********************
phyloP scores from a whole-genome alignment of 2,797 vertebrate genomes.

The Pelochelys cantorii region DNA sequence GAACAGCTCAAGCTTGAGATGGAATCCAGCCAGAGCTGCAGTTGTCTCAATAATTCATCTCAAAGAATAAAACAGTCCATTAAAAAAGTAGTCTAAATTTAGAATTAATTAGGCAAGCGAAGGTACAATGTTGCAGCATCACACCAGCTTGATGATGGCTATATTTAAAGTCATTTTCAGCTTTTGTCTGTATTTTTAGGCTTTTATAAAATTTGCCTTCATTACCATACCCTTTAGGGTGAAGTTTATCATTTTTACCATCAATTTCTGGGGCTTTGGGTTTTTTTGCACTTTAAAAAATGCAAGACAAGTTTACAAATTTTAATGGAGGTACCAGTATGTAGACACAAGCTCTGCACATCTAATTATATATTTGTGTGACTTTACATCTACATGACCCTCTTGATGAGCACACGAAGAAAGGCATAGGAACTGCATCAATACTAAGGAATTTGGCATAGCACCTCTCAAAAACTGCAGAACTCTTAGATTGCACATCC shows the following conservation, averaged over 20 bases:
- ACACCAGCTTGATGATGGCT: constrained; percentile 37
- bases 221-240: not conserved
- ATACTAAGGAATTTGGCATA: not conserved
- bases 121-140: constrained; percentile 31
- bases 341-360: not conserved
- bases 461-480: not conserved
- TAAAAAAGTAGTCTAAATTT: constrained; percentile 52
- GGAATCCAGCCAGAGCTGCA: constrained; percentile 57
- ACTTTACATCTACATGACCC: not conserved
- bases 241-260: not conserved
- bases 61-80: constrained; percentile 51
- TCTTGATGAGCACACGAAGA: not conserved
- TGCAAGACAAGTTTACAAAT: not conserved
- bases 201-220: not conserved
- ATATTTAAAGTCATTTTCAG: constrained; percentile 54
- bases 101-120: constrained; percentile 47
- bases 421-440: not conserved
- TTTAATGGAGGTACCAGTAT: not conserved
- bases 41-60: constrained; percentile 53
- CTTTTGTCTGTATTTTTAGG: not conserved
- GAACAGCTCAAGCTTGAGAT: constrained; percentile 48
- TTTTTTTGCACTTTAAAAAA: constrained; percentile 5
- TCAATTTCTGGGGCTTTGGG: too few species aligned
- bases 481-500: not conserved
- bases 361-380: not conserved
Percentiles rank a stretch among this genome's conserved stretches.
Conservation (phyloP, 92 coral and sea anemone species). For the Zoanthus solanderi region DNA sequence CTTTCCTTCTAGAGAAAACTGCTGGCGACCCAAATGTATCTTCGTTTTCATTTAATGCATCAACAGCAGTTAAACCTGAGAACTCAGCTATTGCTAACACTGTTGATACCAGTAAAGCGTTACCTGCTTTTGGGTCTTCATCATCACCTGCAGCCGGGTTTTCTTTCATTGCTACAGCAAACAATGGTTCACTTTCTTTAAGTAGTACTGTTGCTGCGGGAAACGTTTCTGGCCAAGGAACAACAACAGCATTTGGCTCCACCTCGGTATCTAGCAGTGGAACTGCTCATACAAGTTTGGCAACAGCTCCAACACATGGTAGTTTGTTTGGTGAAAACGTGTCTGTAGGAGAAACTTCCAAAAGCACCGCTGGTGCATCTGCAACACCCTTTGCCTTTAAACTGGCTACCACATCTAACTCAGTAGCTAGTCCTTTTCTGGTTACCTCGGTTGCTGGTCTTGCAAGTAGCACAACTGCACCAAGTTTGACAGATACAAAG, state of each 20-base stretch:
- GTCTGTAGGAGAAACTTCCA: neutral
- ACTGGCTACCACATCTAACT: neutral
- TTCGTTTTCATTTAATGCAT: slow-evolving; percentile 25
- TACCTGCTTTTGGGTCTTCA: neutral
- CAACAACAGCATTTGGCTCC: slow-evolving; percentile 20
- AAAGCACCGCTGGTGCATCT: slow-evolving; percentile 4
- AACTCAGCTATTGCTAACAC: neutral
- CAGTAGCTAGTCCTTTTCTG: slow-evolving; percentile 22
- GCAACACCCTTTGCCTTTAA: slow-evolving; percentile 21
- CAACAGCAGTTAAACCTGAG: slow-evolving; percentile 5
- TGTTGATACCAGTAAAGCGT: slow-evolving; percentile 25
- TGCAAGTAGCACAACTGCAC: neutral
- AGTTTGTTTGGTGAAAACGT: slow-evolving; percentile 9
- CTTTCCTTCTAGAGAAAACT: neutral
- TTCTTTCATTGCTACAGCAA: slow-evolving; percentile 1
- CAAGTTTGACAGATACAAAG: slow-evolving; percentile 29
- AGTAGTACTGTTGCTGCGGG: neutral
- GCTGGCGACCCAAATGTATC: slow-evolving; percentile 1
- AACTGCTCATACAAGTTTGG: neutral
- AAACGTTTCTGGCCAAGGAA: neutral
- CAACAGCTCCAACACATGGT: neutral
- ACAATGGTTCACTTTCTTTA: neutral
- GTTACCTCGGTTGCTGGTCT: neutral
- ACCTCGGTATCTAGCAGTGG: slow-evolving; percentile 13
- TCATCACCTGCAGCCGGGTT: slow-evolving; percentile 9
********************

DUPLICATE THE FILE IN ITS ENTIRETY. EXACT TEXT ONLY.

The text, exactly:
phyloP scores from a whole-genome alignment of 2,797 vertebrate genomes.

The Pelochelys cantorii region DNA sequence GAACAGCTCAAGCTTGAGATGGAATCCAGCCAGAGCTGCAGTTGTCTCAATAATTCATCTCAAAGAATAAAACAGTCCATTAAAAAAGTAGTCTAAATTTAGAATTAATTAGGCAAGCGAAGGTACAATGTTGCAGCATCACACCAGCTTGATGATGGCTATATTTAAAGTCATTTTCAGCTTTTGTCTGTATTTTTAGGCTTTTATAAAATTTGCCTTCATTACCATACCCTTTAGGGTGAAGTTTATCATTTTTACCATCAATTTCTGGGGCTTTGGGTTTTTTTGCACTTTAAAAAATGCAAGACAAGTTTACAAATTTTAATGGAGGTACCAGTATGTAGACACAAGCTCTGCACATCTAATTATATATTTGTGTGACTTTACATCTACATGACCCTCTTGATGAGCACACGAAGAAAGGCATAGGAACTGCATCAATACTAAGGAATTTGGCATAGCACCTCTCAAAAACTGCAGAACTCTTAGATTGCACATCC shows the following conservation, averaged over 20 bases:
- ACACCAGCTTGATGATGGCT: constrained; percentile 37
- bases 221-240: not conserved
- ATACTAAGGAATTTGGCATA: not conserved
- bases 121-140: constrained; percentile 31
- bases 341-360: not conserved
- bases 461-480: not conserved
- TAAAAAAGTAGTCTAAATTT: constrained; percentile 52
- GGAATCCAGCCAGAGCTGCA: constrained; percentile 57
- ACTTTACATCTACATGACCC: not conserved
- bases 241-260: not conserved
- bases 61-80: constrained; percentile 51
- TCTTGATGAGCACACGAAGA: not conserved
- TGCAAGACAAGTTTACAAAT: not conserved
- bases 201-220: not conserved
- ATATTTAAAGTCATTTTCAG: constrained; percentile 54
- bases 101-120: constrained; percentile 47
- bases 421-440: not conserved
- TTTAATGGAGGTACCAGTAT: not conserved
- bases 41-60: constrained; percentile 53
- CTTTTGTCTGTATTTTTAGG: not conserved
- GAACAGCTCAAGCTTGAGAT: constrained; percentile 48
- TTTTTTTGCACTTTAAAAAA: constrained; percentile 5
- TCAATTTCTGGGGCTTTGGG: too few species aligned
- bases 481-500: not conserved
- bases 361-380: not conserved
Percentiles rank a stretch among this genome's conserved stretches.
Conservation (phyloP, 92 coral and sea anemone species). For the Zoanthus solanderi region DNA sequence CTTTCCTTCTAGAGAAAACTGCTGGCGACCCAAATGTATCTTCGTTTTCATTTAATGCATCAACAGCAGTTAAACCTGAGAACTCAGCTATTGCTAACACTGTTGATACCAGTAAAGCGTTACCTGCTTTTGGGTCTTCATCATCACCTGCAGCCGGGTTTTCTTTCATTGCTACAGCAAACAATGGTTCACTTTCTTTAAGTAGTACTGTTGCTGCGGGAAACGTTTCTGGCCAAGGAACAACAACAGCATTTGGCTCCACCTCGGTATCTAGCAGTGGAACTGCTCATACAAGTTTGGCAACAGCTCCAACACATGGTAGTTTGTTTGGTGAAAACGTGTCTGTAGGAGAAACTTCCAAAAGCACCGCTGGTGCATCTGCAACACCCTTTGCCTTTAAACTGGCTACCACATCTAACTCAGTAGCTAGTCCTTTTCTGGTTACCTCGGTTGCTGGTCTTGCAAGTAGCACAACTGCACCAAGTTTGACAGATACAAAG, state of each 20-base stretch:
- GTCTGTAGGAGAAACTTCCA: neutral
- ACTGGCTACCACATCTAACT: neutral
- TTCGTTTTCATTTAATGCAT: slow-evolving; percentile 25
- TACCTGCTTTTGGGTCTTCA: neutral
- CAACAACAGCATTTGGCTCC: slow-evolving; percentile 20
- AAAGCACCGCTGGTGCATCT: slow-evolving; percentile 4
- AACTCAGCTATTGCTAACAC: neutral
- CAGTAGCTAGTCCTTTTCTG: slow-evolving; percentile 22
- GCAACACCCTTTGCCTTTAA: slow-evolving; percentile 21
- CAACAGCAGTTAAACCTGAG: slow-evolving; percentile 5
- TGTTGATACCAGTAAAGCGT: slow-evolving; percentile 25
- TGCAAGTAGCACAACTGCAC: neutral
- AGTTTGTTTGGTGAAAACGT: slow-evolving; percentile 9
- CTTTCCTTCTAGAGAAAACT: neutral
- TTCTTTCATTGCTACAGCAA: slow-evolving; percentile 1
- CAAGTTTGACAGATACAAAG: slow-evolving; percentile 29
- AGTAGTACTGTTGCTGCGGG: neutral
- GCTGGCGACCCAAATGTATC: slow-evolving; percentile 1
- AACTGCTCATACAAGTTTGG: neutral
- AAACGTTTCTGGCCAAGGAA: neutral
- CAACAGCTCCAACACATGGT: neutral
- ACAATGGTTCACTTTCTTTA: neutral
- GTTACCTCGGTTGCTGGTCT: neutral
- ACCTCGGTATCTAGCAGTGG: slow-evolving; percentile 13
- TCATCACCTGCAGCCGGGTT: slow-evolving; percentile 9